This new text is the only resource out there to address the needs of today’s early years students/trainees and support them through every stage of the early years research process.  Research in the Early Years contains case study material in the form of four fictional students’ experiences, which run through the book. Readers follow these example students through their dissertation module as they address common problems, issues and pitfalls. Clear explanations and a step-by-step approach are balanced with sufficient depth and rigour to challenge those on undergraduate courses or following graduate programmes such as EYPS.

Learning for All – Day One

Filed Under (Events, General, Information Literacy, Professional practice) by ronan on 21-09-2012

On Thursday the first day of the “Learning For All” conference in Melbourne, I met a large number of interesting people and surprisingly was given a most concise and effective tour of the State Library Of Victoria by Andrew Hiskens – Manager Learning Services Division.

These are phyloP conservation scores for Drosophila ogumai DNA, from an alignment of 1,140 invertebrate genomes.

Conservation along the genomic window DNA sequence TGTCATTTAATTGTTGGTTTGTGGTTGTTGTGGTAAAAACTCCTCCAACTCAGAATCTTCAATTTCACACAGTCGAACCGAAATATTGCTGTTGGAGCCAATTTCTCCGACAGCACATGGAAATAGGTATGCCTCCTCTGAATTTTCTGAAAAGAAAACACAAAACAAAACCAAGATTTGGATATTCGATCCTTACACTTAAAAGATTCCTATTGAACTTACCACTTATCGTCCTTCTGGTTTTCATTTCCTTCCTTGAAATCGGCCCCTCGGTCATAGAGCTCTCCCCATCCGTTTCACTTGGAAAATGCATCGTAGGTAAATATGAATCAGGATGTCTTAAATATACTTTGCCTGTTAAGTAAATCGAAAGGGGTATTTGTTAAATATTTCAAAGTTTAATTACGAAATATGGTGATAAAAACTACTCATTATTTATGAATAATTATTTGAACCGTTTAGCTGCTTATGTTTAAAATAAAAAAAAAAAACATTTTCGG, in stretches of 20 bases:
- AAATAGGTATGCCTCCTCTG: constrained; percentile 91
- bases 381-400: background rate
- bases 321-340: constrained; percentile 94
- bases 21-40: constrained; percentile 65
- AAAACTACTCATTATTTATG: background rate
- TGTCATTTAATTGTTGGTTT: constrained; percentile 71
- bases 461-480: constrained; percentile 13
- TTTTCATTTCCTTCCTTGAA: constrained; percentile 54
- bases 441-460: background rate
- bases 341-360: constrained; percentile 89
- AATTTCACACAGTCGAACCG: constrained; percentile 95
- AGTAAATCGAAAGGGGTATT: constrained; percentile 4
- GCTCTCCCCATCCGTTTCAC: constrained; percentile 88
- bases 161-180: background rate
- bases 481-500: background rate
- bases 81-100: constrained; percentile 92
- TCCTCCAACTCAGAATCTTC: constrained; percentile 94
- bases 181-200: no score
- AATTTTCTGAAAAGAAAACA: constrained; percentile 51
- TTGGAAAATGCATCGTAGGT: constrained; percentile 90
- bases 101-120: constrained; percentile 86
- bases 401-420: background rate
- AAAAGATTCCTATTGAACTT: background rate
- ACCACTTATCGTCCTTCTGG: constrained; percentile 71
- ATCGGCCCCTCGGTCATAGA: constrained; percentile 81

The papers presented during this first day of the conference were of a high standard and the debate generated for the plenary sessions was lively. Sue Roberts State Librarian of Victoria and formerly of Edge Hill University  gave a well focused and entertaining opening keynote presentation. The evening reception in the State Library culminated with a performance by the choir Off the Shelf an all female choir of librarians from Victoria formed to celebrate Australia’s first National Year of Reading 2012.

Visit to University of Melbourne

Filed Under (Built Learning Environments, General, Professional practice) by ronan on 21-09-2012